The Drive for Better Rates: Usage-Based Auto Insurance is Good for Drivers 

 

It pays to be a good driver. Usage-based insurance (UBI) companies are seeking to change the way auto drivers are insured in an effort to lower prices for good drivers. Usage-based auto insurance utilizes real-time information, gathered on the driver’s smartphone, to assess risk. Tech-driven companies like Root (link: https://www.joinroot.com) ask customers to download the Root app (https://itunes.apple.com/us/app/root-car-insurance/id1021256908?mt=8) which allows the company to monitor a consumer’s driving habits for 2-3 weeks entirely on their smartphone. By having the opportunity to study sensor data, which can include everything from frequent driving destinations to how often a driver changes lanes, insurance companies like Root can set more accurate and fair auto insurance prices, thereby rewarding better drivers with lower rates.

 
The statistics on insurance are jarring, to say the least. A recent study by analytics company ValChoice determined that consumers overpaid for auto insurance to the tune of $100 billion over the last five years (link: http://www.fa-mag.com/news/americans-overpay-more-than–100-billion-for-car-insurance-30132.html). In addition to Undoubtedly, this has sent consumers on a mission to secure more efficient and fair pricing, especially when they consider themselves good, safe drivers. The receive an individualized insurance policy, consumers must accept the trade-off: their privacy. With every aspect of their driving under watch, consumers must agree to constant monitoring during the assessment period, with their driving skills evaluated by an algorithm.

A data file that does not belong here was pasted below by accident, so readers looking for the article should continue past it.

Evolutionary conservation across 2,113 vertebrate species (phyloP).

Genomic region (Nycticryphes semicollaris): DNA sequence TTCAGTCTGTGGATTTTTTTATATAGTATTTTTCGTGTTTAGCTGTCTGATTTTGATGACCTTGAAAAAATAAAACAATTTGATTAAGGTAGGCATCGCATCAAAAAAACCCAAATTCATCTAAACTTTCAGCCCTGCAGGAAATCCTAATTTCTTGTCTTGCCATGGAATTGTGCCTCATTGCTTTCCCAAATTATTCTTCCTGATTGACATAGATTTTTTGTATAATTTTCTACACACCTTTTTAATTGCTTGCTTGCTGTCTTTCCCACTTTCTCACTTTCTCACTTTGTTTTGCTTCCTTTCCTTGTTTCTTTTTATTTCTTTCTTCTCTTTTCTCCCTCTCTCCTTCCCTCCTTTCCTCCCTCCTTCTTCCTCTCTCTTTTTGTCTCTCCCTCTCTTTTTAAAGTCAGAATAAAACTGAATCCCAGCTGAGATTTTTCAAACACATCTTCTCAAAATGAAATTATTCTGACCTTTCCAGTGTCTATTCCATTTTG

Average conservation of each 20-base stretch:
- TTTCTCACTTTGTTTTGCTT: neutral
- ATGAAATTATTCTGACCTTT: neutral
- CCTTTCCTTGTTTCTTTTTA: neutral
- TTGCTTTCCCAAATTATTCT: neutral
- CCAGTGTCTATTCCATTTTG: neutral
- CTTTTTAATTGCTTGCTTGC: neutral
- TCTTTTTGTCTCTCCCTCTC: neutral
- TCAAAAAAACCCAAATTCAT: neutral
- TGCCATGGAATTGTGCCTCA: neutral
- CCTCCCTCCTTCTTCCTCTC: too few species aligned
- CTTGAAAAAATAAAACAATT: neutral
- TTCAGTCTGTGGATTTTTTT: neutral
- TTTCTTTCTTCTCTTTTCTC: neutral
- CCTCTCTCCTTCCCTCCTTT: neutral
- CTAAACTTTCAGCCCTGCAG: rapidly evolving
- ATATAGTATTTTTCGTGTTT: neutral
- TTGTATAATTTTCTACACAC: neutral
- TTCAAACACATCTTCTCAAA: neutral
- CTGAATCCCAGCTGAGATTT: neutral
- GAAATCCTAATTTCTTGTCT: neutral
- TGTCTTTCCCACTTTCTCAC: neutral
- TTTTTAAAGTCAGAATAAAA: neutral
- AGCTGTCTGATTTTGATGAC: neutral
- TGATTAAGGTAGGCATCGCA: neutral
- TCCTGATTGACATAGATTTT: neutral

Still, despite the trade-off, consumers are flocking to more personalized, fairer insurance rates. And who could blame them? Prior to usage-based insurance companies, insurers used demographics such as age, marital status and gender, to determine pricing. Often, good, safe drivers would get stuck with higher rates because of the risk assessment of their entire demographic, rather than their personal driving habits. Now, with very specific driving data available from something as simple as a smartphone, consumers, and the insurance industry overall, can substantially benefit from lower, fairer rates. At a time when consumers are victimized by inflated prices, unethical billing practices and minimal personal attention in almost every industry, this is a very welcome trend.  

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